UNION, NJ - “Soldier’s Heart,” an original pay by Tammy Ryan, brings a searing story to life about the high cost of war, especially when a young woman goes off to Iraq to fight for her country.
Casey (Mairin Lee) has signed up for the Marines, thinking nothing could be nobler than fighting for her country. But she leaves behind her 10-year-old son, Sean, (Azlan Landry) in the care of her mother and the child’s father, who lives elsewhere. It all looks joyful and positive in the beginning, when Casey explains Sean’s routine to her mother and how she will Skype and record bedtime stories for him.
Kim Zimmer as her mother, Margie, is more than willing to do her share, but realizes she’s no substitute for the child’s mother. Sean’s father, Kevin (Benton Greene) served in the military earlier and has his own disturbing memories of fighting.
But Casey is mostly thrown by the advances of her commander, Baines, who demands sex as part of her duties. Michael Colby Jones is the rugged, good-looking officer who manages to pit Casey against the one other woman in the unit, Hernandez, convincingly portrayed by Erica Camarano. Landon G. Woodson is Staff Sergeant Williams. In fact, all the performances are strong, especially Lee’s shattering portrayal in attempting to re-enter civilian life.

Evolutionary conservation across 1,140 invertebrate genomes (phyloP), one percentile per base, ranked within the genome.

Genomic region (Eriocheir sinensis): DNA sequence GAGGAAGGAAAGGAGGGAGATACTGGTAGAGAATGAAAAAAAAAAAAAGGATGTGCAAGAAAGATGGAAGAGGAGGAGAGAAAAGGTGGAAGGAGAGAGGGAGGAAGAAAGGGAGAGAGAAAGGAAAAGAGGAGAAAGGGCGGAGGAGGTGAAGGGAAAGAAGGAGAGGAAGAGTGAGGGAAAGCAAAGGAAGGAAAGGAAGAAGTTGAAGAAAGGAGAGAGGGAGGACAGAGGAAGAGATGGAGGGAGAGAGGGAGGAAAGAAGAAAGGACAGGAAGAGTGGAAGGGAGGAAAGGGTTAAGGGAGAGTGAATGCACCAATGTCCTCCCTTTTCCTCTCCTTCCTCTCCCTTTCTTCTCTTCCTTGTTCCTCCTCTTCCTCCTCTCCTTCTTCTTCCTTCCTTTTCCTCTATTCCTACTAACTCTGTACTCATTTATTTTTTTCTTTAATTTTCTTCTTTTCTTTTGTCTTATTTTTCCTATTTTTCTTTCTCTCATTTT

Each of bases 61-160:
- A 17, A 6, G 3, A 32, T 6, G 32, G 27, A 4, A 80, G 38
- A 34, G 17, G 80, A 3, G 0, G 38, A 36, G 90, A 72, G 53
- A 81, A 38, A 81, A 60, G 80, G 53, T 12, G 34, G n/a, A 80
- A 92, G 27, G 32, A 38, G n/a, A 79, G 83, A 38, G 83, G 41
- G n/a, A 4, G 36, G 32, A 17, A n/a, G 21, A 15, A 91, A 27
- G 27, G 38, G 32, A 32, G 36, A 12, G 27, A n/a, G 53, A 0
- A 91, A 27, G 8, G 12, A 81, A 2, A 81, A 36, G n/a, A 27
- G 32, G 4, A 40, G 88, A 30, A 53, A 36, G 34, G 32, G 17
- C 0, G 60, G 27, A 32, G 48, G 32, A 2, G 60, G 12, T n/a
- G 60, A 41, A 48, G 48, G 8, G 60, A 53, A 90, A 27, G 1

When Casey returns, she is a changed woman, fearful and edgy, trying to find solace in alcohol and refusing to see her son. She even missed his birthday and won’t go to the 4th of July fireworks with him.
Eventually, some of these issues are resolved, but not without a lot of heartbreak.
Ryan’s play could border on political views (why were we there in the first place?) or the Veterans Administration’s indifference to returning soldiers. But neither of these themes have a place in this story. It’s all about relationships: what you give up in times of war and how families are destroyed in the process. Casey has nightmares about a young Iraqi boy, played by Zane King Beers.
The play is effectively directed by John J. Wooten, never losing focus or strong pacing. Joseph Gourley’s set design of a spacious living room, with area delineated by sand for a desert and other shifting scenes. Nadine Charlsen’s lighting is especially striking, with shades of red for the threatening military presence. Janie Bullard’s sound design includes pulsating music during interludes between scenes. Karen Hart’s costumes work well, especially the military paraphernalia.
In all, this is a disturbing, topical production, building on the terror and sacrifices that never-ending wars entail.
Performances continue through July 27. For tickets, call (908) 737-7469 or visit kean.edu/premierestages. Premiere Stages is located on the Kean University campus in Union.
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